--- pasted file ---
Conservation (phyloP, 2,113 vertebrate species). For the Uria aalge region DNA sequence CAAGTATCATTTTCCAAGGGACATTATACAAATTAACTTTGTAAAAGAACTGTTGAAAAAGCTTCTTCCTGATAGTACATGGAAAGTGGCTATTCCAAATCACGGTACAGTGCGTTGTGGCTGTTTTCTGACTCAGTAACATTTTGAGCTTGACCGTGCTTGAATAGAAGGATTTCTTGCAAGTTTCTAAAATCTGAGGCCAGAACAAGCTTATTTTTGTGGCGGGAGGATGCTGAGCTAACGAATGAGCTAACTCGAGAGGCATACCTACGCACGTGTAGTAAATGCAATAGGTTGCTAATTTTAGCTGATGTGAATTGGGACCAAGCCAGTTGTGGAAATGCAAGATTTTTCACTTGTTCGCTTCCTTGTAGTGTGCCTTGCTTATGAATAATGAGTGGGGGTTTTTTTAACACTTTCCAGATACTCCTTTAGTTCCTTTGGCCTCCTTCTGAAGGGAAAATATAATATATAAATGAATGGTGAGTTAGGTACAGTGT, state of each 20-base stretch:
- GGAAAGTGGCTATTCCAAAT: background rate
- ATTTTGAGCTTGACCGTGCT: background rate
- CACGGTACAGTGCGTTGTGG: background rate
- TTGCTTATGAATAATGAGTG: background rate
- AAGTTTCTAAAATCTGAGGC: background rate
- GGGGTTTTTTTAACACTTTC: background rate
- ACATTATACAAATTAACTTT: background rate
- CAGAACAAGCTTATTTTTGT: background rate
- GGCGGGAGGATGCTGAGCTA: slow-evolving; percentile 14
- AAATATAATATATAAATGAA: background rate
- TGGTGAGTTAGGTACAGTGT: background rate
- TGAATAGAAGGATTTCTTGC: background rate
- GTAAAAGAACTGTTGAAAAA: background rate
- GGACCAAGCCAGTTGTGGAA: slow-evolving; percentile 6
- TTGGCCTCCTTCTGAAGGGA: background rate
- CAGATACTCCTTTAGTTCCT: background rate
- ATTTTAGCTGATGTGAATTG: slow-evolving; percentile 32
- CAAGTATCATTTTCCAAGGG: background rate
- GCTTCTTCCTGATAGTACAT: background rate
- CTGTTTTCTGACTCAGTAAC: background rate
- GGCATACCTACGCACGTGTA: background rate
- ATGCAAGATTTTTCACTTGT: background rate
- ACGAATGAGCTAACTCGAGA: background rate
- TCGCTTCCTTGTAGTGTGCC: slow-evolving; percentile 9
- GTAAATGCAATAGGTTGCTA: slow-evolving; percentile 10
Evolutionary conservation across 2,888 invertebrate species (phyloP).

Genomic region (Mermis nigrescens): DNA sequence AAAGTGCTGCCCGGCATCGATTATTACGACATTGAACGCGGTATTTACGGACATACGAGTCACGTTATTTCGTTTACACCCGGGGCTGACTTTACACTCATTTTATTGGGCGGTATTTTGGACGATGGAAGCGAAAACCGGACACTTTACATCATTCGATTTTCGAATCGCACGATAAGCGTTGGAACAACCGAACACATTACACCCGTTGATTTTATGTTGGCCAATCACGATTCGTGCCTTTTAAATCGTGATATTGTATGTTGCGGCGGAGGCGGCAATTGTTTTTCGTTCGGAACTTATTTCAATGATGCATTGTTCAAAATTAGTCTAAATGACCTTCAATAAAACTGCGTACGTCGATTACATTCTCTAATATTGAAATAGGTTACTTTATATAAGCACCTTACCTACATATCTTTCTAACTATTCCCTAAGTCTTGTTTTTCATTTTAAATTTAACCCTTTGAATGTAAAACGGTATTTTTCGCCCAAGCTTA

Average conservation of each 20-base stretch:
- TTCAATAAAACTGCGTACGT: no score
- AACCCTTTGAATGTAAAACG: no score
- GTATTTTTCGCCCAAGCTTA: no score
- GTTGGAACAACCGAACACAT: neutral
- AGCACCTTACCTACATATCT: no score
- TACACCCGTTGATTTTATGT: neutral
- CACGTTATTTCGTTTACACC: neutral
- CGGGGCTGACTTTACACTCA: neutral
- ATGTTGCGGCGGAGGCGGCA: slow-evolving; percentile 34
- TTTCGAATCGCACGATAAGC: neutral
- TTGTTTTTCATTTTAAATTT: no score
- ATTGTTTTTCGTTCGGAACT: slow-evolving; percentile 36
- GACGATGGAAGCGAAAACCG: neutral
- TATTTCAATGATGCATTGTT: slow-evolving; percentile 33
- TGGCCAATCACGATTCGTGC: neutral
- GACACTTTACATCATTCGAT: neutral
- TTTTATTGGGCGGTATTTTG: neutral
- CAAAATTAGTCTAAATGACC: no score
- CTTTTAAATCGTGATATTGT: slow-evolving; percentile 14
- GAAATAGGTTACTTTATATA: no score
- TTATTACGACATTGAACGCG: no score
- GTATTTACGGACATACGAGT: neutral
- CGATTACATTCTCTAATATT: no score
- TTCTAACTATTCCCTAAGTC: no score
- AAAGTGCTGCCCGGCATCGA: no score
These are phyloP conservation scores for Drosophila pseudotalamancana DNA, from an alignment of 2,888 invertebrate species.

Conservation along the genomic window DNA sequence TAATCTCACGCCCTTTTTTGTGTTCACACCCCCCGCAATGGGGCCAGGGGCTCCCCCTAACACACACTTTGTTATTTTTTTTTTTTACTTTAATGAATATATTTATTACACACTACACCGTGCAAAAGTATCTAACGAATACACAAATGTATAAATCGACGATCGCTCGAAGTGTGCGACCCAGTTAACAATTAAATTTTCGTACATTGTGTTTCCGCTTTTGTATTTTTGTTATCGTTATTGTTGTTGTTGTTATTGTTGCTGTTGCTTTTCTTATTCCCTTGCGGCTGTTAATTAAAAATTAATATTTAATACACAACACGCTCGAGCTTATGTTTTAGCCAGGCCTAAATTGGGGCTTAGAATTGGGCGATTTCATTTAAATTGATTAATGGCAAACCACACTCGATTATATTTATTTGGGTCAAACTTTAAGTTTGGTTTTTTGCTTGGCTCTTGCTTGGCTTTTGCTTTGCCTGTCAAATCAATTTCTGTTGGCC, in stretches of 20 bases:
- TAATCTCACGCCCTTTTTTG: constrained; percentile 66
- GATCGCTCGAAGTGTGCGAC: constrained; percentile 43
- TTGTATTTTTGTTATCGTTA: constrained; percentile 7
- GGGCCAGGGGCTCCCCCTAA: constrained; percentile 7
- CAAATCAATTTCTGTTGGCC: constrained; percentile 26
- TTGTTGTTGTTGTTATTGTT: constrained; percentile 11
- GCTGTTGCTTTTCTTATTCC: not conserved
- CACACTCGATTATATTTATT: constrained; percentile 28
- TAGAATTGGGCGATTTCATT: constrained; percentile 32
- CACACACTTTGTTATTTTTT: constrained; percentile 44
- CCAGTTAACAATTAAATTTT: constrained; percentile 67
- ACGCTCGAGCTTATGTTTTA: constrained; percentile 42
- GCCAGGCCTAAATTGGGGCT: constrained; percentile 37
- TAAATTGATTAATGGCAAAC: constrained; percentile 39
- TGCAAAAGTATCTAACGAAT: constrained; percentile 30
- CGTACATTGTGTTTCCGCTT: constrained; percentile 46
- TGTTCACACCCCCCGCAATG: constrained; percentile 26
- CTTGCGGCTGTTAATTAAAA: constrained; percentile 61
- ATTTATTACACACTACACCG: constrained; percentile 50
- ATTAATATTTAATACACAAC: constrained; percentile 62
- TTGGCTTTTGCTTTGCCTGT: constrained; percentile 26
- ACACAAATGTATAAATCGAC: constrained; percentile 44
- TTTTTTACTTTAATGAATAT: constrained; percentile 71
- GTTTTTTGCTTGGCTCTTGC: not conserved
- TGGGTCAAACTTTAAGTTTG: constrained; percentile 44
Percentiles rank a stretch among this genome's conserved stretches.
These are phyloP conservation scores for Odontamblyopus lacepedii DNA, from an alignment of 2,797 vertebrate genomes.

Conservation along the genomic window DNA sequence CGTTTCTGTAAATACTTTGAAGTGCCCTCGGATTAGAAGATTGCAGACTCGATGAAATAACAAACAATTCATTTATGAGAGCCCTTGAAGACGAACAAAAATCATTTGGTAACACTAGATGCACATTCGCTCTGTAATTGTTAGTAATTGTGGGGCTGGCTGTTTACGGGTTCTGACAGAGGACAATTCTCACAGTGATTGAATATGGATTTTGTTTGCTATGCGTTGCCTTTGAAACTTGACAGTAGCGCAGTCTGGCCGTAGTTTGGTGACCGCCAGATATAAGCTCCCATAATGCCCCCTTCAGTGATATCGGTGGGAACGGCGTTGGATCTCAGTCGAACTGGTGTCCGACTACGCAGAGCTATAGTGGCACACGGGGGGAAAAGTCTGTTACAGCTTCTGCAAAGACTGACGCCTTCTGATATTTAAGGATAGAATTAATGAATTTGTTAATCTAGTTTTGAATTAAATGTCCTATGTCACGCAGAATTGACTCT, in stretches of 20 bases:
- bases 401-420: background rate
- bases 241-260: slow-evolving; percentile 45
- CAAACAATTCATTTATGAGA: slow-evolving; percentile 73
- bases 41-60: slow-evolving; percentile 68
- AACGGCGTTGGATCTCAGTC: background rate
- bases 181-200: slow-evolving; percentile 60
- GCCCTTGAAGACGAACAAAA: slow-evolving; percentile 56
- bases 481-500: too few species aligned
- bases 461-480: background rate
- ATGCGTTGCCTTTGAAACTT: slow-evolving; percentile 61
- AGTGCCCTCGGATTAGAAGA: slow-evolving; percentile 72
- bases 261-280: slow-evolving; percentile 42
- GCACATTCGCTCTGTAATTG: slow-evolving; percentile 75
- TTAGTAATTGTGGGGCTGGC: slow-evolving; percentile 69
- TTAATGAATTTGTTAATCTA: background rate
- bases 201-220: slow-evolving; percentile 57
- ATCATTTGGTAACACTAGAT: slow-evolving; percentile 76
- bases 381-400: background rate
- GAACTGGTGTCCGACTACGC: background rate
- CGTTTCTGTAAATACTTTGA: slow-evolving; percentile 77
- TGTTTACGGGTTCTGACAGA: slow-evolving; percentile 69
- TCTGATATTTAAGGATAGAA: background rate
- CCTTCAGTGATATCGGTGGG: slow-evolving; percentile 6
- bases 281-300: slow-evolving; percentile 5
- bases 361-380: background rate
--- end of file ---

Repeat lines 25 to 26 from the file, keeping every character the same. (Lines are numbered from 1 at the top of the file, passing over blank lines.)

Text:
- TCGCTTCCTTGTAGTGTGCC: slow-evolving; percentile 9
- GTAAATGCAATAGGTTGCTA: slow-evolving; percentile 10